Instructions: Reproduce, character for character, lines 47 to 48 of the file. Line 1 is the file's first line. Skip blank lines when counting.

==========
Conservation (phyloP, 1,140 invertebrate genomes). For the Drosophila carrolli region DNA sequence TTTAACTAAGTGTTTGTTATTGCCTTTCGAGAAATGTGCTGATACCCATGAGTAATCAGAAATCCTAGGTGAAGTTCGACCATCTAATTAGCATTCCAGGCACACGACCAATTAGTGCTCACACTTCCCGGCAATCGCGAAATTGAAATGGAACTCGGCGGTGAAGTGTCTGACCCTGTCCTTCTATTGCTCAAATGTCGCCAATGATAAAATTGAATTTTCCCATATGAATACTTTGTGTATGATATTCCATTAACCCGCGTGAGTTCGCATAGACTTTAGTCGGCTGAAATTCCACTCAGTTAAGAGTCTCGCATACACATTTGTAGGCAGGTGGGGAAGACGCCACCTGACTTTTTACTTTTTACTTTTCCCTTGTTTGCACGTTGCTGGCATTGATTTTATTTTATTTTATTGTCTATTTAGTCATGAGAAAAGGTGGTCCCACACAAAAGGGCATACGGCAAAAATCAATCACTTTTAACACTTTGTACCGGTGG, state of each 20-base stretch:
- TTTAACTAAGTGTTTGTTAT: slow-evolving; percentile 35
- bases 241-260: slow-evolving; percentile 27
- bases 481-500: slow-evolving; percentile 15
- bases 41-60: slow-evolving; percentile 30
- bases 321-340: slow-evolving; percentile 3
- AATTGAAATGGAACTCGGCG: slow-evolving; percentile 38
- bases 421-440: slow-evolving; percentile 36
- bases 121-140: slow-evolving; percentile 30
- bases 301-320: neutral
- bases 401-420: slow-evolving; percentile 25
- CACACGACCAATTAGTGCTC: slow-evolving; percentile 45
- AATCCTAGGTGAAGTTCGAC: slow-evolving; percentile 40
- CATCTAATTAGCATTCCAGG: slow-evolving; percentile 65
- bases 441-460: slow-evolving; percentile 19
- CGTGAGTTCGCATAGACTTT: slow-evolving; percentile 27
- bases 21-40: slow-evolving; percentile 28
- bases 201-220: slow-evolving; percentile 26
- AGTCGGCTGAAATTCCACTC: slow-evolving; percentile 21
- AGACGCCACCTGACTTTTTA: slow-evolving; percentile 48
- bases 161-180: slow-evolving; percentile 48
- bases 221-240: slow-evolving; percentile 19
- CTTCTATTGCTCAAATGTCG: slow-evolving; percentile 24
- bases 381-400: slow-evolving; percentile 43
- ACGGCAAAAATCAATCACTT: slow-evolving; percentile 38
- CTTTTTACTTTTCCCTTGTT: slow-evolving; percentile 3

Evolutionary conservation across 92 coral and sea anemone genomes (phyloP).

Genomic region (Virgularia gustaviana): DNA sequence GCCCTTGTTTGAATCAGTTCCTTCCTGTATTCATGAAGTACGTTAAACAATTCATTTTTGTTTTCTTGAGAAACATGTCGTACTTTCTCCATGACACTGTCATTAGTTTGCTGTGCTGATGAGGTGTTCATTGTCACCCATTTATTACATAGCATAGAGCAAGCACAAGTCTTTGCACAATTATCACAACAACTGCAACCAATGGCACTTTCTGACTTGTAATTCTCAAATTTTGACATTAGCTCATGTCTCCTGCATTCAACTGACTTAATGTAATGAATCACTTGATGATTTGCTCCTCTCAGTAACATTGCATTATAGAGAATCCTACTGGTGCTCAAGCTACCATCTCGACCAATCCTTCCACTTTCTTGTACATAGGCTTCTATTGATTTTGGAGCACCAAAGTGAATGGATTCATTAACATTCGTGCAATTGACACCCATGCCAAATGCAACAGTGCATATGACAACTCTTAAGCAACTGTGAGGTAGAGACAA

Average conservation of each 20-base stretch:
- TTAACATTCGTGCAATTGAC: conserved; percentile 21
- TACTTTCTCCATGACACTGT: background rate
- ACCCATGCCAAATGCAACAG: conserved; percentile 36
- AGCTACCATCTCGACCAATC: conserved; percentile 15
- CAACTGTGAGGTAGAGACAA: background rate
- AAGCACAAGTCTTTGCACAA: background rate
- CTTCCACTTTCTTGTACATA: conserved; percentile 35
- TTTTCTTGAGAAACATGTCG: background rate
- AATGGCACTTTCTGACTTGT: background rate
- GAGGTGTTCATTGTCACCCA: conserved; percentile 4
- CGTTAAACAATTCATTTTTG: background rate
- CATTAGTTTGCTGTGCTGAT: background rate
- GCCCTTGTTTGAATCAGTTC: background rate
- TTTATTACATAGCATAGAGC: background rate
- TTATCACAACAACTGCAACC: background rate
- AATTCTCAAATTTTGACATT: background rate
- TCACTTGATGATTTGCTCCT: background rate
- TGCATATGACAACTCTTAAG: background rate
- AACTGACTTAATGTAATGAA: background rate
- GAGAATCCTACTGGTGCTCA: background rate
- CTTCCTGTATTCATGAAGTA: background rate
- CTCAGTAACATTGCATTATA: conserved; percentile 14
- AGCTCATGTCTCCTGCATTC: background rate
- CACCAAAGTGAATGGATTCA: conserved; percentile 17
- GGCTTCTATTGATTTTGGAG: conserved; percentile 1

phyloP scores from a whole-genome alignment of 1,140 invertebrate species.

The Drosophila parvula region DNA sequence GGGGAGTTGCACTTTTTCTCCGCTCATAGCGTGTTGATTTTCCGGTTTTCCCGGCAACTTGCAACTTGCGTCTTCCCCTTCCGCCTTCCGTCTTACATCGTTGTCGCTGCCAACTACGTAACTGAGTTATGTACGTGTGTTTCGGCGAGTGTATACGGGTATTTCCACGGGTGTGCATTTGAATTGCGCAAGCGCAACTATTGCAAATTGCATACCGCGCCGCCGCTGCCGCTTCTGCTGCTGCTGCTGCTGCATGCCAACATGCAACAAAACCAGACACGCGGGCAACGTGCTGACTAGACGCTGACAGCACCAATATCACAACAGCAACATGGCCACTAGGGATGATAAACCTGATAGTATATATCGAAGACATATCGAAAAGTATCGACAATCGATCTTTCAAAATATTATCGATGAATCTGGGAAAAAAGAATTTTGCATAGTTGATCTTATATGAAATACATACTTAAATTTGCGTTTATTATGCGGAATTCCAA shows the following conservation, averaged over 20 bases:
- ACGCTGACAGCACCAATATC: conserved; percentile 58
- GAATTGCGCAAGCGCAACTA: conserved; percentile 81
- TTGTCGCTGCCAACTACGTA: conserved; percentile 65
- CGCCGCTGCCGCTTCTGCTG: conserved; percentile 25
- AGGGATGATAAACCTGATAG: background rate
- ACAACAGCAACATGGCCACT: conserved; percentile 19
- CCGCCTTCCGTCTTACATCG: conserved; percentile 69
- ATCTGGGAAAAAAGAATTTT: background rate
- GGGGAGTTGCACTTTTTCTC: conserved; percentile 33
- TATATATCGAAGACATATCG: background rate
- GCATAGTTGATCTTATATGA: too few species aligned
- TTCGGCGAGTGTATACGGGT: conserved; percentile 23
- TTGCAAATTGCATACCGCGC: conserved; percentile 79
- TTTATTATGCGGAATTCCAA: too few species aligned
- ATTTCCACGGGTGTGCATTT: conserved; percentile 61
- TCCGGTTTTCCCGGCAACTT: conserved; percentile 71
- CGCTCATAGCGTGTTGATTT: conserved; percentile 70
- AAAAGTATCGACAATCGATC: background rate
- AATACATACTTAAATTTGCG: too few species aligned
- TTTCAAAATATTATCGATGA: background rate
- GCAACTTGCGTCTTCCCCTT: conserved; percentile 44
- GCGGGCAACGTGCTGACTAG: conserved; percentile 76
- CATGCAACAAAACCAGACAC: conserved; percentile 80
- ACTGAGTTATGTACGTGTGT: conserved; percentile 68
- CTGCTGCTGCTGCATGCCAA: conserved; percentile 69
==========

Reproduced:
- TGCATATGACAACTCTTAAG: background rate
- AACTGACTTAATGTAATGAA: background rate